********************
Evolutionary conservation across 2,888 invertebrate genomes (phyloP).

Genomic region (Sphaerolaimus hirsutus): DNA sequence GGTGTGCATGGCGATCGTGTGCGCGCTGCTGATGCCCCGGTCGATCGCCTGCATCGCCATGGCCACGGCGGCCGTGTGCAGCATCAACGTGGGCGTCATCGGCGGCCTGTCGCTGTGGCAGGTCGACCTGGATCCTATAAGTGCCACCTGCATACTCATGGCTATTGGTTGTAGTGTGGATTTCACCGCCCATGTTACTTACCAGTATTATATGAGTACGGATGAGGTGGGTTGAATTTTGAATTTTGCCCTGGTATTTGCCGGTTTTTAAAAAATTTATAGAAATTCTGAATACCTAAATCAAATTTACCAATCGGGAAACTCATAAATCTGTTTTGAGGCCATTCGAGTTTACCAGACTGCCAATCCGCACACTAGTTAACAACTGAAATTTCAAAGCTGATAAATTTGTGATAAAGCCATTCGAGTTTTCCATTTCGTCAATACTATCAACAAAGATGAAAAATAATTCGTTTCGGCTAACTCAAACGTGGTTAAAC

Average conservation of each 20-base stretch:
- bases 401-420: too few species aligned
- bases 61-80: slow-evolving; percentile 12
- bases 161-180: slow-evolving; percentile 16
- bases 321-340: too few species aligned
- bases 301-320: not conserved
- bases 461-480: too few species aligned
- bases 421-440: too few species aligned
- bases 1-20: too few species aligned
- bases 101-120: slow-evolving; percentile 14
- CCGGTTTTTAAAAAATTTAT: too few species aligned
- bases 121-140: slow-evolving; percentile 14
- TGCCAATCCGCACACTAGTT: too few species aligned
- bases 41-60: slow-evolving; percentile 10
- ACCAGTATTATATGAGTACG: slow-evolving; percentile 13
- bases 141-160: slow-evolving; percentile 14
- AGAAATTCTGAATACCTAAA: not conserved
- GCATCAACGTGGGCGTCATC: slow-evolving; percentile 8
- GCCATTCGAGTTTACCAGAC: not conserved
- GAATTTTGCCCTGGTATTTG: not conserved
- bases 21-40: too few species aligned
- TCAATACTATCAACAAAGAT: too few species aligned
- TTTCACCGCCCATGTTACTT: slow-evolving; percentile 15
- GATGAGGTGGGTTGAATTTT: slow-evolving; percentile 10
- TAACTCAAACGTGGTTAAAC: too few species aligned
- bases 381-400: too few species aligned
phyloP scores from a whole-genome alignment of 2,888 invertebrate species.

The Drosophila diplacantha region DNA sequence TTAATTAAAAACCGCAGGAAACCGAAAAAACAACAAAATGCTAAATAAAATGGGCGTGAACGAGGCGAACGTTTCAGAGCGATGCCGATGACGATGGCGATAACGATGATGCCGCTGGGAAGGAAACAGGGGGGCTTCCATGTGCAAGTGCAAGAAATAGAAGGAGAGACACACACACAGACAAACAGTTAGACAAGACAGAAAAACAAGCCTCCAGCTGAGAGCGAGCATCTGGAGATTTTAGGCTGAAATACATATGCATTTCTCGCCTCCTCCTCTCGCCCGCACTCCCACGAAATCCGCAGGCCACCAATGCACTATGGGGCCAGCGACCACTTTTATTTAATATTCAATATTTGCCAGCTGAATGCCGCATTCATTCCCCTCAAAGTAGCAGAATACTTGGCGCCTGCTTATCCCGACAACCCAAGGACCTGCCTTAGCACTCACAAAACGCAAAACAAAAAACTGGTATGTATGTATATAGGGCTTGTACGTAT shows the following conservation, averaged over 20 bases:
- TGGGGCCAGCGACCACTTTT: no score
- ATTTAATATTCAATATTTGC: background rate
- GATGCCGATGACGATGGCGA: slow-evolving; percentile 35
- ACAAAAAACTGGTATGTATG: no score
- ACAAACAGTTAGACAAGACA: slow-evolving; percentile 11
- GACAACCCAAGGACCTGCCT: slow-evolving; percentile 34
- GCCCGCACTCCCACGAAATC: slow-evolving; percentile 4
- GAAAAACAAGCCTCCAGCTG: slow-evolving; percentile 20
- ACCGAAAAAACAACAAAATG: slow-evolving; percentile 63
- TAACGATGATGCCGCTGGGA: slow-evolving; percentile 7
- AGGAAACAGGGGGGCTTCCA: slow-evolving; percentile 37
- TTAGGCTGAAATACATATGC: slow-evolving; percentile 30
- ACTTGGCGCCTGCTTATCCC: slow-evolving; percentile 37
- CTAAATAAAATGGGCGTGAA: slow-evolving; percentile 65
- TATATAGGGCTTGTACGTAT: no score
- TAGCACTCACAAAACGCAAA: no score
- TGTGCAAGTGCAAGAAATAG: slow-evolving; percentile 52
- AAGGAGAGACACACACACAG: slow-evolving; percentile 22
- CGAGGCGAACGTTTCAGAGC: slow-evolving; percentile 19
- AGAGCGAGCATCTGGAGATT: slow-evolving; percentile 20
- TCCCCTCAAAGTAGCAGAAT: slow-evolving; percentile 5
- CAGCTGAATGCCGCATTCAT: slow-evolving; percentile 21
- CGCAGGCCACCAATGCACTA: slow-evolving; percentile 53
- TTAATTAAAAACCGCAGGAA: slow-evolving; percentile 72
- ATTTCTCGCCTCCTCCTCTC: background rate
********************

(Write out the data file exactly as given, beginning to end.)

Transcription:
Evolutionary conservation across 2,888 invertebrate genomes (phyloP).

Genomic region (Sphaerolaimus hirsutus): DNA sequence GGTGTGCATGGCGATCGTGTGCGCGCTGCTGATGCCCCGGTCGATCGCCTGCATCGCCATGGCCACGGCGGCCGTGTGCAGCATCAACGTGGGCGTCATCGGCGGCCTGTCGCTGTGGCAGGTCGACCTGGATCCTATAAGTGCCACCTGCATACTCATGGCTATTGGTTGTAGTGTGGATTTCACCGCCCATGTTACTTACCAGTATTATATGAGTACGGATGAGGTGGGTTGAATTTTGAATTTTGCCCTGGTATTTGCCGGTTTTTAAAAAATTTATAGAAATTCTGAATACCTAAATCAAATTTACCAATCGGGAAACTCATAAATCTGTTTTGAGGCCATTCGAGTTTACCAGACTGCCAATCCGCACACTAGTTAACAACTGAAATTTCAAAGCTGATAAATTTGTGATAAAGCCATTCGAGTTTTCCATTTCGTCAATACTATCAACAAAGATGAAAAATAATTCGTTTCGGCTAACTCAAACGTGGTTAAAC

Average conservation of each 20-base stretch:
- bases 401-420: too few species aligned
- bases 61-80: slow-evolving; percentile 12
- bases 161-180: slow-evolving; percentile 16
- bases 321-340: too few species aligned
- bases 301-320: not conserved
- bases 461-480: too few species aligned
- bases 421-440: too few species aligned
- bases 1-20: too few species aligned
- bases 101-120: slow-evolving; percentile 14
- CCGGTTTTTAAAAAATTTAT: too few species aligned
- bases 121-140: slow-evolving; percentile 14
- TGCCAATCCGCACACTAGTT: too few species aligned
- bases 41-60: slow-evolving; percentile 10
- ACCAGTATTATATGAGTACG: slow-evolving; percentile 13
- bases 141-160: slow-evolving; percentile 14
- AGAAATTCTGAATACCTAAA: not conserved
- GCATCAACGTGGGCGTCATC: slow-evolving; percentile 8
- GCCATTCGAGTTTACCAGAC: not conserved
- GAATTTTGCCCTGGTATTTG: not conserved
- bases 21-40: too few species aligned
- TCAATACTATCAACAAAGAT: too few species aligned
- TTTCACCGCCCATGTTACTT: slow-evolving; percentile 15
- GATGAGGTGGGTTGAATTTT: slow-evolving; percentile 10
- TAACTCAAACGTGGTTAAAC: too few species aligned
- bases 381-400: too few species aligned
phyloP scores from a whole-genome alignment of 2,888 invertebrate species.

The Drosophila diplacantha region DNA sequence TTAATTAAAAACCGCAGGAAACCGAAAAAACAACAAAATGCTAAATAAAATGGGCGTGAACGAGGCGAACGTTTCAGAGCGATGCCGATGACGATGGCGATAACGATGATGCCGCTGGGAAGGAAACAGGGGGGCTTCCATGTGCAAGTGCAAGAAATAGAAGGAGAGACACACACACAGACAAACAGTTAGACAAGACAGAAAAACAAGCCTCCAGCTGAGAGCGAGCATCTGGAGATTTTAGGCTGAAATACATATGCATTTCTCGCCTCCTCCTCTCGCCCGCACTCCCACGAAATCCGCAGGCCACCAATGCACTATGGGGCCAGCGACCACTTTTATTTAATATTCAATATTTGCCAGCTGAATGCCGCATTCATTCCCCTCAAAGTAGCAGAATACTTGGCGCCTGCTTATCCCGACAACCCAAGGACCTGCCTTAGCACTCACAAAACGCAAAACAAAAAACTGGTATGTATGTATATAGGGCTTGTACGTAT shows the following conservation, averaged over 20 bases:
- TGGGGCCAGCGACCACTTTT: no score
- ATTTAATATTCAATATTTGC: background rate
- GATGCCGATGACGATGGCGA: slow-evolving; percentile 35
- ACAAAAAACTGGTATGTATG: no score
- ACAAACAGTTAGACAAGACA: slow-evolving; percentile 11
- GACAACCCAAGGACCTGCCT: slow-evolving; percentile 34
- GCCCGCACTCCCACGAAATC: slow-evolving; percentile 4
- GAAAAACAAGCCTCCAGCTG: slow-evolving; percentile 20
- ACCGAAAAAACAACAAAATG: slow-evolving; percentile 63
- TAACGATGATGCCGCTGGGA: slow-evolving; percentile 7
- AGGAAACAGGGGGGCTTCCA: slow-evolving; percentile 37
- TTAGGCTGAAATACATATGC: slow-evolving; percentile 30
- ACTTGGCGCCTGCTTATCCC: slow-evolving; percentile 37
- CTAAATAAAATGGGCGTGAA: slow-evolving; percentile 65
- TATATAGGGCTTGTACGTAT: no score
- TAGCACTCACAAAACGCAAA: no score
- TGTGCAAGTGCAAGAAATAG: slow-evolving; percentile 52
- AAGGAGAGACACACACACAG: slow-evolving; percentile 22
- CGAGGCGAACGTTTCAGAGC: slow-evolving; percentile 19
- AGAGCGAGCATCTGGAGATT: slow-evolving; percentile 20
- TCCCCTCAAAGTAGCAGAAT: slow-evolving; percentile 5
- CAGCTGAATGCCGCATTCAT: slow-evolving; percentile 21
- CGCAGGCCACCAATGCACTA: slow-evolving; percentile 53
- TTAATTAAAAACCGCAGGAA: slow-evolving; percentile 72
- ATTTCTCGCCTCCTCCTCTC: background rate